Flying under the Boeing banner for the first time, a Boeing Delta 2 was launched from Vandenberg AFB Space Launch Complex 2 at 8:38 p.m. EDT August 20. The rocket, carrying five Iridium satellites, was delayed from its August 17 launch when a Motorola ground station in Chandler, Arizona experienced technical problems. The satellites were released between 62 and 85 minutes after launch. Iridium now has twennty two of its planned sixty six satellites in orbit. This is the fifth successful Delta 2 launch this year; three of them carried Iridium satellites. The next Delta launch is slated for August 25 from Cape Canaveral (SN; Flatoday).
The launch of a Long March 3B rocket was scrubbed two consecutive days for reasons relating to weather. The rocket carrying the Agila 2 satellite was finally launched on August 19. The Agila 2 was built by Space Systems/Loral and will be positioned at 144 degrees east to serve the Asian Pacific with 24 Ku-band transponders. Launch was from the Xichang Satellite Launching Center in southwest China. This is the second public launch of the Long March 3B. The first launch of the rocket in February of 1996 failed. There is some indication that the rocket was used in a secret military launch earlier this year (Flatoday).
Having survived jamming itself between two rocks and tilting itself up into an auto-stop position, on August 18, the rover was freed and ordered to travel to rocks dubbed Shark and Flattop. However, during transmission of the marching orders, the communication link was broken and it was not clear if the Rover had received the orders. Subsequently, the rover was put in a rest mode for several days because the Deep Space network was not available for transmittal of data. The rover has since resumed its journey to Shark. The mission has reached the 1,000-hour mark and appears to be in surprisingly good health, other than a drift in one of the rover's gyros (Flatoday; JPL).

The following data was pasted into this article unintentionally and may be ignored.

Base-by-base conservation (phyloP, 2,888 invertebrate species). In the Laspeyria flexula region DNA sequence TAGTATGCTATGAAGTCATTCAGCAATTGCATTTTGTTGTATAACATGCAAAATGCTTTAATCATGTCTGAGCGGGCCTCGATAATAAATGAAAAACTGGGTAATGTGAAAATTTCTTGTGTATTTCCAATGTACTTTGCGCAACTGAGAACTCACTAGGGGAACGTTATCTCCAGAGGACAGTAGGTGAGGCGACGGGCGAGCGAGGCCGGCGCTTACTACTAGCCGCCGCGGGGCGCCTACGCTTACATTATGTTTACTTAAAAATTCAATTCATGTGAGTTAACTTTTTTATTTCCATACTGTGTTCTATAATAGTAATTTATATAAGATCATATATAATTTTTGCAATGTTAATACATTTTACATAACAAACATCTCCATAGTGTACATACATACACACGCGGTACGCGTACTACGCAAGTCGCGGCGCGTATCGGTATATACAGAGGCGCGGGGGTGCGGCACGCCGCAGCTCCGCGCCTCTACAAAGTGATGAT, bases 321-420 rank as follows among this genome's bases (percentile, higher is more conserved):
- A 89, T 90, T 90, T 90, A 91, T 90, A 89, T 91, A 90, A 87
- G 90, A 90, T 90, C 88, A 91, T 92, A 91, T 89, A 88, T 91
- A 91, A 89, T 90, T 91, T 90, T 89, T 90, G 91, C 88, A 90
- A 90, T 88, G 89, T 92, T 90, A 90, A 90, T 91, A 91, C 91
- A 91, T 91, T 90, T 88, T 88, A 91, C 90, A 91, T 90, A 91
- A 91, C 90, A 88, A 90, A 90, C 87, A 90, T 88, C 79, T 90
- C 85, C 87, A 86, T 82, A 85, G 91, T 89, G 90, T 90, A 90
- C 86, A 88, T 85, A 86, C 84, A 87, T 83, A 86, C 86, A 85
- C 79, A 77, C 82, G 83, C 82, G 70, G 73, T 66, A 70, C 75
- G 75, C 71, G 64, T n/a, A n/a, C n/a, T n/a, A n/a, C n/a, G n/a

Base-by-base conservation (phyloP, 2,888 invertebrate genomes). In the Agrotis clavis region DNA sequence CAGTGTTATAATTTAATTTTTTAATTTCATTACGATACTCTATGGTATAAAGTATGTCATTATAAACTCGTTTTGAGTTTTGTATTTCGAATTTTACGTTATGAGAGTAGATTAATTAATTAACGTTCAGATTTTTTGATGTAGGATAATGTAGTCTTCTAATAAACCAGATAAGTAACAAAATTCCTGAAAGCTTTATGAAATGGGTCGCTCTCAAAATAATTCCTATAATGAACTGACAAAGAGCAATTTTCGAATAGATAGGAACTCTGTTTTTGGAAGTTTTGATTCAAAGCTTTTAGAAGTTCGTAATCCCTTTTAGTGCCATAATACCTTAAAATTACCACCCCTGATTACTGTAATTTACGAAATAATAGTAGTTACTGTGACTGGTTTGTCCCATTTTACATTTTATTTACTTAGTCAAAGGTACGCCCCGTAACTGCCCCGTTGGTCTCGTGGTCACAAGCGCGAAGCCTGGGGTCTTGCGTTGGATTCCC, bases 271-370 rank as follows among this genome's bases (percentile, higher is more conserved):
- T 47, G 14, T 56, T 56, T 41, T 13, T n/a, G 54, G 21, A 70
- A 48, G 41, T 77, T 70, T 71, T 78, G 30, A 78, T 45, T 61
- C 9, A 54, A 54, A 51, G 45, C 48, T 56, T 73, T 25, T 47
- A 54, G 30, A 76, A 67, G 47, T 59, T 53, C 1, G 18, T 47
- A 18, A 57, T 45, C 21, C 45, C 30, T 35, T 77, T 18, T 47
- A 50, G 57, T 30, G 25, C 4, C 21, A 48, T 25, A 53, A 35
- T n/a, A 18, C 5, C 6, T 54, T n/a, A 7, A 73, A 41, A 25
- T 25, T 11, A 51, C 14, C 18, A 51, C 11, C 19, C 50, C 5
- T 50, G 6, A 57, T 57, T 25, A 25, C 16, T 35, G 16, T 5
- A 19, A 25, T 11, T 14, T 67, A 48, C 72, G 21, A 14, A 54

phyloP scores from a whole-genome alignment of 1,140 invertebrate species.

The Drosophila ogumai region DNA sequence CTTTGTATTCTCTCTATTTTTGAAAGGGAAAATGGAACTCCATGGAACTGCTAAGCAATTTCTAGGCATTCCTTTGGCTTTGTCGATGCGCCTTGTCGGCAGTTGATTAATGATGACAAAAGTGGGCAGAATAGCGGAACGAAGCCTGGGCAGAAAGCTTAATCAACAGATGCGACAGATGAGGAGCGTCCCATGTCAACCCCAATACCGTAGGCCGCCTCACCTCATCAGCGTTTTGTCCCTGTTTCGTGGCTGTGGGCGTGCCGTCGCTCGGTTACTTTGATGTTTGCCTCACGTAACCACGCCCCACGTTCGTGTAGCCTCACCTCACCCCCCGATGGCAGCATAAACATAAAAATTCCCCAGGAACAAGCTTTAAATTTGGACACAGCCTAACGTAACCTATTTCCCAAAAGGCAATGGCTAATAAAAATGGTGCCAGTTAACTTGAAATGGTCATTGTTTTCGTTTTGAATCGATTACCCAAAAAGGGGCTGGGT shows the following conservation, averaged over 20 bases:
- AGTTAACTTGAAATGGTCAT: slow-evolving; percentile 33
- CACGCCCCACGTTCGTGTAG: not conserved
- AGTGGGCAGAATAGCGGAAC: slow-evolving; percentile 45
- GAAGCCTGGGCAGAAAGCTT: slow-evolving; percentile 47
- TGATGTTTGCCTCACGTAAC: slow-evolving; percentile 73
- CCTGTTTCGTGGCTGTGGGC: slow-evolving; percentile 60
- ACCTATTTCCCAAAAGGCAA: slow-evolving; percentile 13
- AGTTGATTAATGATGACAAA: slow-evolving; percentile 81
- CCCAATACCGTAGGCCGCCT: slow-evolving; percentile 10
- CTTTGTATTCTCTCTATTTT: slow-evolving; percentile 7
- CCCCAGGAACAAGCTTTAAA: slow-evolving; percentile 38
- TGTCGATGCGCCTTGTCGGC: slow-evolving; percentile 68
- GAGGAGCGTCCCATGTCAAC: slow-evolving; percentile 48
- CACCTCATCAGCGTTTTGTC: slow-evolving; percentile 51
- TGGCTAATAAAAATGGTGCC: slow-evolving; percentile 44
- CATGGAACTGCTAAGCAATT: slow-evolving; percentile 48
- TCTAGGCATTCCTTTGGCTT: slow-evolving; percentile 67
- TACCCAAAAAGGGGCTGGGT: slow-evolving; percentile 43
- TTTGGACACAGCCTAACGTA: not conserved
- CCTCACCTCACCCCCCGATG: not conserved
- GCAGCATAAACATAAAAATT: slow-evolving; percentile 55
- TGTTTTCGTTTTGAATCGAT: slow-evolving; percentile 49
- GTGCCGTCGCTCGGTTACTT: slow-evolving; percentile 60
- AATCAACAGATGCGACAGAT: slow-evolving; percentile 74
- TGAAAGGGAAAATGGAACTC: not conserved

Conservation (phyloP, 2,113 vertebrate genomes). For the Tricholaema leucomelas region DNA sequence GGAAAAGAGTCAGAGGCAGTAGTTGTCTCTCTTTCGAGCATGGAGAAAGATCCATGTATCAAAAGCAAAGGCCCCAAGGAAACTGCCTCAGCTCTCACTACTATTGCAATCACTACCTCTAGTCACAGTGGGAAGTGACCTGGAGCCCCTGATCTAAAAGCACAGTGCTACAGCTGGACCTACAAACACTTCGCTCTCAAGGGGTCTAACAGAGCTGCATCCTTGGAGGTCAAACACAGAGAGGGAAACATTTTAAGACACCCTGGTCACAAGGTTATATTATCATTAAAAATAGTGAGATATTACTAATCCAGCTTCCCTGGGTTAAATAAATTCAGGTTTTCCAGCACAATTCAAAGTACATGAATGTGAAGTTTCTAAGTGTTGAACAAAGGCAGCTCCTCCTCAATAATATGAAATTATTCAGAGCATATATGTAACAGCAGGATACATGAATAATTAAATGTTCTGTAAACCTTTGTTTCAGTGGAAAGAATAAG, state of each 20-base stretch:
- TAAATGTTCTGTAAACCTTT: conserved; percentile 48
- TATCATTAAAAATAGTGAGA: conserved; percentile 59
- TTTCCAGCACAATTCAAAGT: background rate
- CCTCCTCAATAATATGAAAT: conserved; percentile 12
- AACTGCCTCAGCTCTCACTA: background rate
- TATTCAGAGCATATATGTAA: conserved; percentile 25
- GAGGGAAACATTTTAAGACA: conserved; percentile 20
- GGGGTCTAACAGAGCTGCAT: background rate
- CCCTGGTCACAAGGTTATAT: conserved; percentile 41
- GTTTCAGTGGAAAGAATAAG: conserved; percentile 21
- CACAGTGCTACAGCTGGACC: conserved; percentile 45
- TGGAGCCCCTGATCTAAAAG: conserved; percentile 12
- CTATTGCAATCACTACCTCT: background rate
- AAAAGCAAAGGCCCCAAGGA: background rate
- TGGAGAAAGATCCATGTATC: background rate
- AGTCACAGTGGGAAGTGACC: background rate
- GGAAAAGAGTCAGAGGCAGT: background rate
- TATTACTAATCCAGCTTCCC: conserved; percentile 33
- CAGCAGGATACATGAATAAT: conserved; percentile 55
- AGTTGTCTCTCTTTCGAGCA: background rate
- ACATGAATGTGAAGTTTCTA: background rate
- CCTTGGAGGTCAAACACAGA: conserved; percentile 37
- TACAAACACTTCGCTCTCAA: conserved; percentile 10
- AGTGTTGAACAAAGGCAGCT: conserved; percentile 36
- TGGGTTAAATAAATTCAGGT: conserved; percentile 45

While the world was watching the amazing recovery efforts on the Mir station, another advance in the frontier took place at Vandenberg AFB. There the Lockheed Martin Launch Vehicle (LMLV-1) successfully launched the Lewis explorer. While the satellite is of interest as an example of NASA's new better, faster, cheaper approach, the LMLV may be of more lasting import.
Frontiers in American experience are all built in part upon infrastructure built by the military. Military roads carved in the wilderness become highways and railroads routes to the frontier. So too, former ICBMs have evolved into America's stable of rockets that transport satellites to the frontier. However, artificial levels of frontier activity can sometime result. Military goals and objectives are not frontier oriented--infrastructure support may be changed or removed at any time.
There comes a time when the evolution of frontier systems needs to move beyond the inherent instability of the infrastructure built by heavy military spending. While such a move loses the nearly-free frontier infrastructure development, it gains a more stable foundation based upon market economies. While military spending can speed the development of a wilderness, frontiers must stand or fall on their own merit. In the long run, free-market development has the potential to outpace tax-supported military development.
NASA and the US military have taken the first steps toward the stabilizing of the transport systems of the high frontier. The United Space Alliance (Boeing/LockMart) now runs Shuttle operations. Delta, Atlas and to some extent Titan have been privatized and their designs allowed to develop to meet market demands. Further, private companies are developing "non-military" design-based launch systems. The honor of first privately-developed commercial launch vehicle goes to Orbital Science. Their Pegasus aircraft-launched rocket is capable of launching small LEO satellites from nearly anywhere on earth.
Today, August 23, 1997, the next step in the evolution of frontier transport occurred. Lockheed Martin launched a rocket of their own design. While it no doubt has military design heritage in many of its systems and is actually launched from the previously-unused Vandenberg military Shuttle launch pad, it is the first traditionally-launched American commercial rocket that does not directly derive from ICBM heritage.
With commercially-developed rockets available for launching rockets, can private launching facilities be far away? Today Vandenberg and the Florida Space coast launch nearly all of the American commercial flights. But both rocket ranges are steeped in military and NASA regulation and control. Private contractors must play by government rules and apply for launch openings in ever-more-busy schedules. As a result, the developing Boeing SeaLauch venture, which will have its own mobile launch facilities afloat in the Pacific, appears to be the next great step in evolution. Private launches on an empty range.
These are developments worth watching.
As a result of the landing of the Shuttle, the space population has decreased to the base line of three. There are two Russians and one American on Mir. This is the 2805 day of continuous space occupation beginning with the reoccupation of Mir on September 8, 1989.